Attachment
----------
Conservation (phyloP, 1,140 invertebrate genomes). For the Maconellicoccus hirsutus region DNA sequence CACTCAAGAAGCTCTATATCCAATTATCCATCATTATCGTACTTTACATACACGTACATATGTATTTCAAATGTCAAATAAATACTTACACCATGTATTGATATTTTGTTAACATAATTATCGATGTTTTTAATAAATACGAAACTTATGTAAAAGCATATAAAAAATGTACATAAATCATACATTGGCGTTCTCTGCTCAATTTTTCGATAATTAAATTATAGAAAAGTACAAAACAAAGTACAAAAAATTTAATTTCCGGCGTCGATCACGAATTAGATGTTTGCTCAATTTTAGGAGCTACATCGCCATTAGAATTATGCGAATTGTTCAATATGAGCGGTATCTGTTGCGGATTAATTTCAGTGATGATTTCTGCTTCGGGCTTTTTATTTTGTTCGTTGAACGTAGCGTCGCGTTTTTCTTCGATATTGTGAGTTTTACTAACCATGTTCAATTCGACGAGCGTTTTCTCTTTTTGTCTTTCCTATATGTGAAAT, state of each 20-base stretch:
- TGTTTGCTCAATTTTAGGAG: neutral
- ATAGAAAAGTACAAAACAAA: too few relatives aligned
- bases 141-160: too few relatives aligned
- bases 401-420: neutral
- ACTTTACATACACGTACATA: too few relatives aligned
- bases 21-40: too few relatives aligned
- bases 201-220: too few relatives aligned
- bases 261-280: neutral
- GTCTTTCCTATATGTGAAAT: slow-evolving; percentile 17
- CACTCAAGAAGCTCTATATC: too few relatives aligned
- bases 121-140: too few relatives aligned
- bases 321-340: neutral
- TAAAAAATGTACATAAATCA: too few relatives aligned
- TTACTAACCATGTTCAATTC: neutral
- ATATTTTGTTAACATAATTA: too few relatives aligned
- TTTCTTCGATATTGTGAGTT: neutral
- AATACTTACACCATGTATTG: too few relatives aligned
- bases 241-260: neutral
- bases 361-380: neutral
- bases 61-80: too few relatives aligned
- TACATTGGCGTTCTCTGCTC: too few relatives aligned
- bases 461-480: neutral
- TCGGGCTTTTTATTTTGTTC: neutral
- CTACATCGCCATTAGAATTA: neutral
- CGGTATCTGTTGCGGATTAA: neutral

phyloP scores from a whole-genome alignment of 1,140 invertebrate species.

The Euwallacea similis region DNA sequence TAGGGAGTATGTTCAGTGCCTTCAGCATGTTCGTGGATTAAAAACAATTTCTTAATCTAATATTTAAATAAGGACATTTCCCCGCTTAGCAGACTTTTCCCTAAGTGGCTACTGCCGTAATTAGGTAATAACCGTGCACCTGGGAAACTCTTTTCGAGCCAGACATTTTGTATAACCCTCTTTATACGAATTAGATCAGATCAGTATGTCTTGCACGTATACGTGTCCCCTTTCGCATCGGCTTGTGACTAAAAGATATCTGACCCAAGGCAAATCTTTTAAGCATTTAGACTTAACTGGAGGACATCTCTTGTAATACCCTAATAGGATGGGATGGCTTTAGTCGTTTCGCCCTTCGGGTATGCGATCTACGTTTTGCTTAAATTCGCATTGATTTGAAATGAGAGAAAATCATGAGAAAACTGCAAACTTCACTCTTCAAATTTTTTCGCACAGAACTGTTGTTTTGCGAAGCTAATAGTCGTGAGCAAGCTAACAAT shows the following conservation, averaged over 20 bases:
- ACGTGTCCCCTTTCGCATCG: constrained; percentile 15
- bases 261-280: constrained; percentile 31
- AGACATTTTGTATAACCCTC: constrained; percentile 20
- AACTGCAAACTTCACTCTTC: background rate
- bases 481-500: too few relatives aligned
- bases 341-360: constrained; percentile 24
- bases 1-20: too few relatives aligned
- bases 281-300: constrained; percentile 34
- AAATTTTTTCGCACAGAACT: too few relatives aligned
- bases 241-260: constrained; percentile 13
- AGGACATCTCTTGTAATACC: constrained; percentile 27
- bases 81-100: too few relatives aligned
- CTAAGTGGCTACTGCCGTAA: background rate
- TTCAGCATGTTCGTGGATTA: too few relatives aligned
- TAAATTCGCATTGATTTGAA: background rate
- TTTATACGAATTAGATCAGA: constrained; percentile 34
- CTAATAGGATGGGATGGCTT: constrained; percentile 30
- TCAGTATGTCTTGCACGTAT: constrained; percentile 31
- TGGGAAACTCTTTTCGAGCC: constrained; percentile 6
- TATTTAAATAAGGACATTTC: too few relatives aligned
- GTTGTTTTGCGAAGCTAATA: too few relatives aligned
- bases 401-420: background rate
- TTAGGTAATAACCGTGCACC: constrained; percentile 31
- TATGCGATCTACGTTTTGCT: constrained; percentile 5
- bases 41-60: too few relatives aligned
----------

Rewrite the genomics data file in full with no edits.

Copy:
Conservation (phyloP, 1,140 invertebrate genomes). For the Maconellicoccus hirsutus region DNA sequence CACTCAAGAAGCTCTATATCCAATTATCCATCATTATCGTACTTTACATACACGTACATATGTATTTCAAATGTCAAATAAATACTTACACCATGTATTGATATTTTGTTAACATAATTATCGATGTTTTTAATAAATACGAAACTTATGTAAAAGCATATAAAAAATGTACATAAATCATACATTGGCGTTCTCTGCTCAATTTTTCGATAATTAAATTATAGAAAAGTACAAAACAAAGTACAAAAAATTTAATTTCCGGCGTCGATCACGAATTAGATGTTTGCTCAATTTTAGGAGCTACATCGCCATTAGAATTATGCGAATTGTTCAATATGAGCGGTATCTGTTGCGGATTAATTTCAGTGATGATTTCTGCTTCGGGCTTTTTATTTTGTTCGTTGAACGTAGCGTCGCGTTTTTCTTCGATATTGTGAGTTTTACTAACCATGTTCAATTCGACGAGCGTTTTCTCTTTTTGTCTTTCCTATATGTGAAAT, state of each 20-base stretch:
- TGTTTGCTCAATTTTAGGAG: neutral
- ATAGAAAAGTACAAAACAAA: too few relatives aligned
- bases 141-160: too few relatives aligned
- bases 401-420: neutral
- ACTTTACATACACGTACATA: too few relatives aligned
- bases 21-40: too few relatives aligned
- bases 201-220: too few relatives aligned
- bases 261-280: neutral
- GTCTTTCCTATATGTGAAAT: slow-evolving; percentile 17
- CACTCAAGAAGCTCTATATC: too few relatives aligned
- bases 121-140: too few relatives aligned
- bases 321-340: neutral
- TAAAAAATGTACATAAATCA: too few relatives aligned
- TTACTAACCATGTTCAATTC: neutral
- ATATTTTGTTAACATAATTA: too few relatives aligned
- TTTCTTCGATATTGTGAGTT: neutral
- AATACTTACACCATGTATTG: too few relatives aligned
- bases 241-260: neutral
- bases 361-380: neutral
- bases 61-80: too few relatives aligned
- TACATTGGCGTTCTCTGCTC: too few relatives aligned
- bases 461-480: neutral
- TCGGGCTTTTTATTTTGTTC: neutral
- CTACATCGCCATTAGAATTA: neutral
- CGGTATCTGTTGCGGATTAA: neutral

phyloP scores from a whole-genome alignment of 1,140 invertebrate species.

The Euwallacea similis region DNA sequence TAGGGAGTATGTTCAGTGCCTTCAGCATGTTCGTGGATTAAAAACAATTTCTTAATCTAATATTTAAATAAGGACATTTCCCCGCTTAGCAGACTTTTCCCTAAGTGGCTACTGCCGTAATTAGGTAATAACCGTGCACCTGGGAAACTCTTTTCGAGCCAGACATTTTGTATAACCCTCTTTATACGAATTAGATCAGATCAGTATGTCTTGCACGTATACGTGTCCCCTTTCGCATCGGCTTGTGACTAAAAGATATCTGACCCAAGGCAAATCTTTTAAGCATTTAGACTTAACTGGAGGACATCTCTTGTAATACCCTAATAGGATGGGATGGCTTTAGTCGTTTCGCCCTTCGGGTATGCGATCTACGTTTTGCTTAAATTCGCATTGATTTGAAATGAGAGAAAATCATGAGAAAACTGCAAACTTCACTCTTCAAATTTTTTCGCACAGAACTGTTGTTTTGCGAAGCTAATAGTCGTGAGCAAGCTAACAAT shows the following conservation, averaged over 20 bases:
- ACGTGTCCCCTTTCGCATCG: constrained; percentile 15
- bases 261-280: constrained; percentile 31
- AGACATTTTGTATAACCCTC: constrained; percentile 20
- AACTGCAAACTTCACTCTTC: background rate
- bases 481-500: too few relatives aligned
- bases 341-360: constrained; percentile 24
- bases 1-20: too few relatives aligned
- bases 281-300: constrained; percentile 34
- AAATTTTTTCGCACAGAACT: too few relatives aligned
- bases 241-260: constrained; percentile 13
- AGGACATCTCTTGTAATACC: constrained; percentile 27
- bases 81-100: too few relatives aligned
- CTAAGTGGCTACTGCCGTAA: background rate
- TTCAGCATGTTCGTGGATTA: too few relatives aligned
- TAAATTCGCATTGATTTGAA: background rate
- TTTATACGAATTAGATCAGA: constrained; percentile 34
- CTAATAGGATGGGATGGCTT: constrained; percentile 30
- TCAGTATGTCTTGCACGTAT: constrained; percentile 31
- TGGGAAACTCTTTTCGAGCC: constrained; percentile 6
- TATTTAAATAAGGACATTTC: too few relatives aligned
- GTTGTTTTGCGAAGCTAATA: too few relatives aligned
- bases 401-420: background rate
- TTAGGTAATAACCGTGCACC: constrained; percentile 31
- TATGCGATCTACGTTTTGCT: constrained; percentile 5
- bases 41-60: too few relatives aligned